In March, the New York Times reported that the Geico Corporation was planning to run a new ad campaign on behalf of its insurance company with its unusually ubiquitous, increasingly talkative and remarkably bothersome gecko who is now slated to be traveling across America.
The little green lizard from Australia has for the past several years gradually turned into a major annoyance. Its slimy presence, its grating voice, and its so-called "humorous" natterings are less and less engaging and more and more enraging.
For me, it has gotten personal. Now when I hear the whiny, high-pitched, fake-humble vocalizing of that critter, I shut off the radio, change the channel, banish the image, and get out of the room.
The Geico gecko has, in fact, altered my soul in three significant ways: it has made the Australian twang, which I once delighted in hearing, into a sound of profound irritation; it has transformed a once cute gecko into a repellant rodent that I would like to squash on contact; and it has convinced me never to buy Geico insurance even if the company gives it to me for free.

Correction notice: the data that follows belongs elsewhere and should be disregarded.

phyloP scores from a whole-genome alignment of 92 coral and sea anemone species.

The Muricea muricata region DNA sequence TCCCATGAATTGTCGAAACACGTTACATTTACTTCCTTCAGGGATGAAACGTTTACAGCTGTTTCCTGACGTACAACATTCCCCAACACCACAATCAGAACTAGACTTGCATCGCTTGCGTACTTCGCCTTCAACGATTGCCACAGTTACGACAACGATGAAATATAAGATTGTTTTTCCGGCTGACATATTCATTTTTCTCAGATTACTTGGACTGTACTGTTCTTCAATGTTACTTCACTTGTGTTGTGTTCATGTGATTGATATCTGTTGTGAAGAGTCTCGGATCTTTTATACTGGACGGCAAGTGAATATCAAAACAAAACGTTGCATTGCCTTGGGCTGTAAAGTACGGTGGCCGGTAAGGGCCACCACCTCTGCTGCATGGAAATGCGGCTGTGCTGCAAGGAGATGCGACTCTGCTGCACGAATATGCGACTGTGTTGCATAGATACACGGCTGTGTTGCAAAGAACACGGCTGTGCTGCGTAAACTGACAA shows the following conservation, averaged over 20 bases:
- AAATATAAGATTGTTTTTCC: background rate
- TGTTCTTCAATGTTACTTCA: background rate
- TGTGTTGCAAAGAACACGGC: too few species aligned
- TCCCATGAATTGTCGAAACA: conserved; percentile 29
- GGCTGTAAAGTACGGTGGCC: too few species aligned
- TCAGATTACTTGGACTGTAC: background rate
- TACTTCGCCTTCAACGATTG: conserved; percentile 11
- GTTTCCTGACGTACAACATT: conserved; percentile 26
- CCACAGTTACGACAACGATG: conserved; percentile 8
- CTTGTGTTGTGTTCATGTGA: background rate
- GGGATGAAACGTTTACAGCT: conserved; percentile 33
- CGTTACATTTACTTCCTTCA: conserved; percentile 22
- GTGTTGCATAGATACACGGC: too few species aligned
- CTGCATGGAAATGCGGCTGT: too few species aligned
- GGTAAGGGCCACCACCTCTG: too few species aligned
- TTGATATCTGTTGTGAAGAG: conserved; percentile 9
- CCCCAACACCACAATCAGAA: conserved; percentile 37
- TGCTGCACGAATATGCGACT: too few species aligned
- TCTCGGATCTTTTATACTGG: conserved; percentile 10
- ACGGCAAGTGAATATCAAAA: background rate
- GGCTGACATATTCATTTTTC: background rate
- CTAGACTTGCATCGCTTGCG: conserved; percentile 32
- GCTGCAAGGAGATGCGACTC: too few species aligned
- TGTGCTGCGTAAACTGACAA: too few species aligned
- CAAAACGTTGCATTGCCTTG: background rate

What in the world was the invincible Warren Buffet thinking when he decided to purchase this company, with its ridiculous advertising budget that last year amounted to three-quarters of a billion dollars and with its ludicrous other schemes to attract buyers using (aside from the lizard) fake cavemen playing golf and tennis, and an anthropomorphic pig that relishes car and luge rides.
Please, Warren, do us all a favor and dump your creative team. Get somebody new. Enough already.